Till divorce do us part?

In a happy marriage, you could be forgiven for not having the topic of divorce on the menu when enjoying a casual chat around the dinner table with your partner. However, there is actually some merit in having that conversation with a view to future-proofing your retirement plan – that way, you’re both ready for whatever curveball life throws you.

It may come as no surprise to know that money is one of the main reasons behind marriage breakdowns in the UK.1 But why indeed is it such an elephant in the room?

Many couples don’t even touch on the subject, let alone make financial plans together. However, broaching this seemingly contentious topic could, in fact, boost the longevity of your marriage, ensuring that you’ve covered all bases should the worst come to the worst and your marriage breaks down.

Women in the UK can face many financial challenges during their lifetime, expecting to retire with significantly less pension wealth compared to that of men, plus the picture becomes even less rosy still upon divorce. Scottish Widows researchers discovered that 40% of women stated that their retirement prospects declined due to divorce.2

These dismal statistics could be down to the fact that women tend to plan their retirement to coincide with that of their partner, or perhaps their spouse has, over the years, solely managed the financial decision-making in terms of retirement planning. With more and more over-65s parting company permanently, be wary that your well-intentioned plans don’t go to pot when it matters most.

How to get around this? Get into the habit of exploring and discussing the ins and outs of your short, medium and long-term goals within your couple today, so that you’re best prepared for any surprises that may lie ahead tomorrow.

One for me, two for you?

Should you one day find yourself in the middle of divorce settlement negotiations, you’ll need to itemise all of your individual and joint assets and liabilities. Some settlements leave the pension out of the equation altogether, as it’s not a requirement to split pensions. As a woman, this might leave you vulnerable if you’ve been a stay-at-home mum, unlike your working partner who has probably been able to build up his pension entitlement over the years.

A common way of legally dividing up a pension following a divorce nowadays is known as a pension sharing order. However, pensions are generally not at the top of the agenda for married couples when working out a fair and equitable deal for both sides – it’s more often than not the jointly owned home that reigns supreme. As a mother, this is quite understandable, as having a roof over your head for you and your children is likely to take precedence.

On this basis, why not take some time out now as a couple now and list all those individual and joint assets, including any properties that you own, business holdings or trusts, and pension and other retirement savings? There’s nothing to lose – it’s an opportunity to take the edge of this somewhat sensitive topic and work towards a joint vision of how financially secure you are, both individually and jointly, for the longer term.

Self isn’t selfish

As a woman who’s likely to come off worse in retirement than your male counterpart, some focused retirement planning seems like a no-brainer.

The reality of the gender pay gap means that women are often on a lower salary than men, and therefore aren’t in a position to contribute as much to a workplace pension. Do your family budget and general financial plan allow you to top up your pension pot? Either way, you might find it helpful to speak to your employer about upping your contribution and finding out whether they’re prepared to match it. That way, even if you take home less than your partner does, you can nevertheless boost your pension wealth.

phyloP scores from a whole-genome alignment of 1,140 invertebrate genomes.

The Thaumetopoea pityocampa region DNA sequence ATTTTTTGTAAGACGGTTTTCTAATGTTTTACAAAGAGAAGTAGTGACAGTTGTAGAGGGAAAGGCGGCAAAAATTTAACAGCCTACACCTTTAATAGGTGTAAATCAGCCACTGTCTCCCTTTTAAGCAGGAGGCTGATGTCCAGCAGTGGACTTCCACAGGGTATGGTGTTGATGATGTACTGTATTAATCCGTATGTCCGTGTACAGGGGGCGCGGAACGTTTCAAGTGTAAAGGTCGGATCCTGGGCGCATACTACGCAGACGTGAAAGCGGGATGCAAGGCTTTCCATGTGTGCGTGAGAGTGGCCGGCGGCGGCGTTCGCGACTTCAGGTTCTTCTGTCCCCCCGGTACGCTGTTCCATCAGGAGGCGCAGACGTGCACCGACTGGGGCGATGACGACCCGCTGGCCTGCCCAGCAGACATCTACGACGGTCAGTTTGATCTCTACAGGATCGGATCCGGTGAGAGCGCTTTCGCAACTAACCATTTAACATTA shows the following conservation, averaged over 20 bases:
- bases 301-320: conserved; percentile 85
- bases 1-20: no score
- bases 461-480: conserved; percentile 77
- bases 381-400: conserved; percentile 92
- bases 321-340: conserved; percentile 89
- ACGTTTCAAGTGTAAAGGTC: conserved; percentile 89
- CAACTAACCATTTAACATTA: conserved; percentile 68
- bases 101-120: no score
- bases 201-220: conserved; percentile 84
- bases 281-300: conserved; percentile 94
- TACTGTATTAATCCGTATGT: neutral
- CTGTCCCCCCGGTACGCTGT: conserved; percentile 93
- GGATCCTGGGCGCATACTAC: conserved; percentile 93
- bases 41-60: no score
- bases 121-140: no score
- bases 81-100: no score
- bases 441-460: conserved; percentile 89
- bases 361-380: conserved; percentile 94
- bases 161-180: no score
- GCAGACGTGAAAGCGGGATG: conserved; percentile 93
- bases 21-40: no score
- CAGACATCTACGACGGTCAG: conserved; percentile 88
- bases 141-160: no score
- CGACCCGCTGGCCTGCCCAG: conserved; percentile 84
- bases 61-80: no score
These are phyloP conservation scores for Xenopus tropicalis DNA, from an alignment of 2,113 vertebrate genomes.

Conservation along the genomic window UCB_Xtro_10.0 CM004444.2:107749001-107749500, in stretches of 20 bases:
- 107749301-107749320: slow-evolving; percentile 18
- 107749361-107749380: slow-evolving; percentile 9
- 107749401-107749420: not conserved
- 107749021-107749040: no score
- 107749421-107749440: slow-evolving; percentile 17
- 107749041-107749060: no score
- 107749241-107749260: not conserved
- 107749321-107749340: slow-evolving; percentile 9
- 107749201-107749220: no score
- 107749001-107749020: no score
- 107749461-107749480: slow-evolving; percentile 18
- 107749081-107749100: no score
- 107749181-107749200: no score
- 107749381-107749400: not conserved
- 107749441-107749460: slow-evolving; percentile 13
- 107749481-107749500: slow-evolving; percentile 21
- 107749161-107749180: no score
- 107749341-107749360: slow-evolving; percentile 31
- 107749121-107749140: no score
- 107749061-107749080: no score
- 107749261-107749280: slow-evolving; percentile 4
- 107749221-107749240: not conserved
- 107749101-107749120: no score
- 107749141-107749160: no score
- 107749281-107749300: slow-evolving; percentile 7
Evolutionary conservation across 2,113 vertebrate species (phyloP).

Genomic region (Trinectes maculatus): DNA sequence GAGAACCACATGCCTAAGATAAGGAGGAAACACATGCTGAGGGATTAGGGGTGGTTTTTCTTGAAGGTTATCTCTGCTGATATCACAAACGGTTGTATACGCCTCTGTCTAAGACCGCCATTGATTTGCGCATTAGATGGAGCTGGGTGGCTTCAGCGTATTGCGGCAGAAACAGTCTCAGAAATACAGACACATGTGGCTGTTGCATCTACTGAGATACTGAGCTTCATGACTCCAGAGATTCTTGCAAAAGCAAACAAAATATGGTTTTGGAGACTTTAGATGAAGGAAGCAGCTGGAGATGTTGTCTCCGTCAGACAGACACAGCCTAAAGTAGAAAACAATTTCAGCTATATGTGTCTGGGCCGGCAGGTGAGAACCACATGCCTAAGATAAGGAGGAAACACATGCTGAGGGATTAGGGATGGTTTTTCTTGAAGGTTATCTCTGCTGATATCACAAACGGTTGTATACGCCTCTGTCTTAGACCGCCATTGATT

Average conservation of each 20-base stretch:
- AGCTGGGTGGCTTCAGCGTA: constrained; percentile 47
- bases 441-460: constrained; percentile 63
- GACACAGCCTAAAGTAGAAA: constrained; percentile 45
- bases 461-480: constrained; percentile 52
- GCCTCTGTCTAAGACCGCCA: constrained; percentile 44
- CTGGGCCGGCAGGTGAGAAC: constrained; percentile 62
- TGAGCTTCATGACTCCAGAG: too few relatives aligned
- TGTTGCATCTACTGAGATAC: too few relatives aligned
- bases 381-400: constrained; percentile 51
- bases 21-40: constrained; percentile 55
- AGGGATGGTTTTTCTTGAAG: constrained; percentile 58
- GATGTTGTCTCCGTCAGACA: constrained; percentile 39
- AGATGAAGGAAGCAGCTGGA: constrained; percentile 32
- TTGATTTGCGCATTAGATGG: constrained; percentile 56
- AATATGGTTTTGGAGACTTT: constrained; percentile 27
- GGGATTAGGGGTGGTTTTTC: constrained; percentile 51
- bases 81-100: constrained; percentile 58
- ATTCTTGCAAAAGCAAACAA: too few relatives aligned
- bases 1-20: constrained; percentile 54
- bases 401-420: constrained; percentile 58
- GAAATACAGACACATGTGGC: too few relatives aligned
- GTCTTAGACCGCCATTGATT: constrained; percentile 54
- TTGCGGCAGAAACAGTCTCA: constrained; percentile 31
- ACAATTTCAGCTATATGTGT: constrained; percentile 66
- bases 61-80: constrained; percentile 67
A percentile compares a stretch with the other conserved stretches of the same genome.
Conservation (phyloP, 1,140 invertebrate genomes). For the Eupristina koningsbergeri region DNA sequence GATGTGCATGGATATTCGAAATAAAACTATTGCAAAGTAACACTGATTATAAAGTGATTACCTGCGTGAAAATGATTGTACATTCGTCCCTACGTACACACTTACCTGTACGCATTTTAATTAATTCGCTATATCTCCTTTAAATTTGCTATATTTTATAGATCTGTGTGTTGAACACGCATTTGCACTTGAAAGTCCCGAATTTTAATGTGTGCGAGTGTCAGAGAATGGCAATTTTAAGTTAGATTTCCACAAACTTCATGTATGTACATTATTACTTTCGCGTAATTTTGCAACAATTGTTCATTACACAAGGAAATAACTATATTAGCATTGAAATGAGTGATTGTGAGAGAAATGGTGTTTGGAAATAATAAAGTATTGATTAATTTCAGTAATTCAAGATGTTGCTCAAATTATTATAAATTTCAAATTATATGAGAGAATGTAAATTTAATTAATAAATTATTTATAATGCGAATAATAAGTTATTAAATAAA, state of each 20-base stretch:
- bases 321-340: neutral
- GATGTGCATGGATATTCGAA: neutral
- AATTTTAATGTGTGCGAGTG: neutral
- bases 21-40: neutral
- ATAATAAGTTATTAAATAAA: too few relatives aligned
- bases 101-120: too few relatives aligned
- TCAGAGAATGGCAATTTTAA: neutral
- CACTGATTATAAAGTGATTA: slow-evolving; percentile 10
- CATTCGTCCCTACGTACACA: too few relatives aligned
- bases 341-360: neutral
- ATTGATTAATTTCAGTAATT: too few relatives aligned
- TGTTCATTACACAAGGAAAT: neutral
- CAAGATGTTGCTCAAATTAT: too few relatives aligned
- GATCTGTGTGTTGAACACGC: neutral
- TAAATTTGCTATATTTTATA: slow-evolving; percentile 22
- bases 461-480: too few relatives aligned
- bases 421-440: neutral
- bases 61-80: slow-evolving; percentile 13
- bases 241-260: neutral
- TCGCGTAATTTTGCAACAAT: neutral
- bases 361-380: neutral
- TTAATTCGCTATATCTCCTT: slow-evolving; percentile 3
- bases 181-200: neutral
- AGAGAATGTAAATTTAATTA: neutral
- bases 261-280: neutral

Your level of pension contributions can further be affected if you’ve been the main caregiver for your children. Help is at hand, though – if your partner can top up your pension by contributing to your pension on your behalf, this will help to keep you on an even keel as you save for retirement while there could be some Income Tax benefits for him too.

For those of you who have completely given up work to look after your children or elderly relatives, you will, of course, not be paying into a workplace pension at all and will miss out on National Insurance contributions if you’re not claiming benefits. In this scenario, are you eligible for Child Benefit? It’s important to claim this even if your household income exceeds the £50,000 Child Benefit threshold, as it will both ensure that you don’t miss out on National Insurance credits and protect your State Pension entitlement by the same token.

There’s no time like the present to make an appointment with a Wellesley financial adviser to help demystify all of the above and stay ahead of the financial planning game, rather than leaving it all to sort upon divorce or the death of your partner.

Contact us on 01444 244551 and your financial adviser will help to bring you both together to work towards your individual and common retirement goals, which will hopefully secure that happy ending.

The value of an investment with St. James’s Place will be directly linked to the performance of the funds you select and the value can therefore go down as well as up.  You may get back less than you invested.

The levels and bases of taxation, and reliefs from taxation, can change at any time. The value of any tax relief depends on individual circumstances.

Sources:

1 “As ‘Divorce Day’ Looms, Money Worries Top List of Reasons Why Married Couples Will Split in 2018”, Slater and Gordon Lawyers January 2018, 2,000 surveyed
2 “Pensions in divorce – women lose out on £5bn every year”, Scottish Widows 2017, 5,314 surveyed
3 “Marriage and divorce on the rise at 65 and over” ONS, 2017